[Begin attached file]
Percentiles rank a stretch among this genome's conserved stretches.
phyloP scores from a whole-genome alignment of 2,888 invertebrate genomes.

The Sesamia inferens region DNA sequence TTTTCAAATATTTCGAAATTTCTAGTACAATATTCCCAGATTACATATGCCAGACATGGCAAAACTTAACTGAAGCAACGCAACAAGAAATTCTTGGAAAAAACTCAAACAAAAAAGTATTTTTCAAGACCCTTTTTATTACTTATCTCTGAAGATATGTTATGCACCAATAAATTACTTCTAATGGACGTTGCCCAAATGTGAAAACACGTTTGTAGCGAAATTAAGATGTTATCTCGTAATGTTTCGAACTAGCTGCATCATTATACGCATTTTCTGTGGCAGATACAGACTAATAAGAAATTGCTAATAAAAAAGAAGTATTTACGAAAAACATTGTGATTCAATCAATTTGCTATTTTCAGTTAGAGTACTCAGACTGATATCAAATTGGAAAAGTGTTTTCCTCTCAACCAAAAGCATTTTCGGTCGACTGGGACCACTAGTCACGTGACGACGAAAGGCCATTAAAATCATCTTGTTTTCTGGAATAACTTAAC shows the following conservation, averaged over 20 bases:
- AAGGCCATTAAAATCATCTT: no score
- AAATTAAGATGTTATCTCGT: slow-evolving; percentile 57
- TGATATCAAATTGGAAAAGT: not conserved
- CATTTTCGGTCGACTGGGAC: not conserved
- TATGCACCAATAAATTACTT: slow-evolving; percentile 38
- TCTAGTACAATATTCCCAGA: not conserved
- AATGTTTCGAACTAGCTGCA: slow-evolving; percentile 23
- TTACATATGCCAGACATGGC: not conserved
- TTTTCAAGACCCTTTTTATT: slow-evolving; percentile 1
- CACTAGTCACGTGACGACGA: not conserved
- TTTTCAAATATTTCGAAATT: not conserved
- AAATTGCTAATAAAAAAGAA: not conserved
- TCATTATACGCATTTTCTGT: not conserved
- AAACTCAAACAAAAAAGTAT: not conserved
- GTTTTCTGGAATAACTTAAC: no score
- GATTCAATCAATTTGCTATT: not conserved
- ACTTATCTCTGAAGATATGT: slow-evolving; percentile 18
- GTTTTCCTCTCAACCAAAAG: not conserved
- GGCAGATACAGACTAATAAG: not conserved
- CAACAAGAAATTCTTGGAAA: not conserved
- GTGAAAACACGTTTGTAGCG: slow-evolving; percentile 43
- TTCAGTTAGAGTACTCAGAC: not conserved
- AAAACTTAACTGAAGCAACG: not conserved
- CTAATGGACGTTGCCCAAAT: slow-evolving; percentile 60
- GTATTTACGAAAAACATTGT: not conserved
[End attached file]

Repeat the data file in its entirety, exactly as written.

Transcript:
Percentiles rank a stretch among this genome's conserved stretches.
phyloP scores from a whole-genome alignment of 2,888 invertebrate genomes.

The Sesamia inferens region DNA sequence TTTTCAAATATTTCGAAATTTCTAGTACAATATTCCCAGATTACATATGCCAGACATGGCAAAACTTAACTGAAGCAACGCAACAAGAAATTCTTGGAAAAAACTCAAACAAAAAAGTATTTTTCAAGACCCTTTTTATTACTTATCTCTGAAGATATGTTATGCACCAATAAATTACTTCTAATGGACGTTGCCCAAATGTGAAAACACGTTTGTAGCGAAATTAAGATGTTATCTCGTAATGTTTCGAACTAGCTGCATCATTATACGCATTTTCTGTGGCAGATACAGACTAATAAGAAATTGCTAATAAAAAAGAAGTATTTACGAAAAACATTGTGATTCAATCAATTTGCTATTTTCAGTTAGAGTACTCAGACTGATATCAAATTGGAAAAGTGTTTTCCTCTCAACCAAAAGCATTTTCGGTCGACTGGGACCACTAGTCACGTGACGACGAAAGGCCATTAAAATCATCTTGTTTTCTGGAATAACTTAAC shows the following conservation, averaged over 20 bases:
- AAGGCCATTAAAATCATCTT: no score
- AAATTAAGATGTTATCTCGT: slow-evolving; percentile 57
- TGATATCAAATTGGAAAAGT: not conserved
- CATTTTCGGTCGACTGGGAC: not conserved
- TATGCACCAATAAATTACTT: slow-evolving; percentile 38
- TCTAGTACAATATTCCCAGA: not conserved
- AATGTTTCGAACTAGCTGCA: slow-evolving; percentile 23
- TTACATATGCCAGACATGGC: not conserved
- TTTTCAAGACCCTTTTTATT: slow-evolving; percentile 1
- CACTAGTCACGTGACGACGA: not conserved
- TTTTCAAATATTTCGAAATT: not conserved
- AAATTGCTAATAAAAAAGAA: not conserved
- TCATTATACGCATTTTCTGT: not conserved
- AAACTCAAACAAAAAAGTAT: not conserved
- GTTTTCTGGAATAACTTAAC: no score
- GATTCAATCAATTTGCTATT: not conserved
- ACTTATCTCTGAAGATATGT: slow-evolving; percentile 18
- GTTTTCCTCTCAACCAAAAG: not conserved
- GGCAGATACAGACTAATAAG: not conserved
- CAACAAGAAATTCTTGGAAA: not conserved
- GTGAAAACACGTTTGTAGCG: slow-evolving; percentile 43
- TTCAGTTAGAGTACTCAGAC: not conserved
- AAAACTTAACTGAAGCAACG: not conserved
- CTAATGGACGTTGCCCAAAT: slow-evolving; percentile 60
- GTATTTACGAAAAACATTGT: not conserved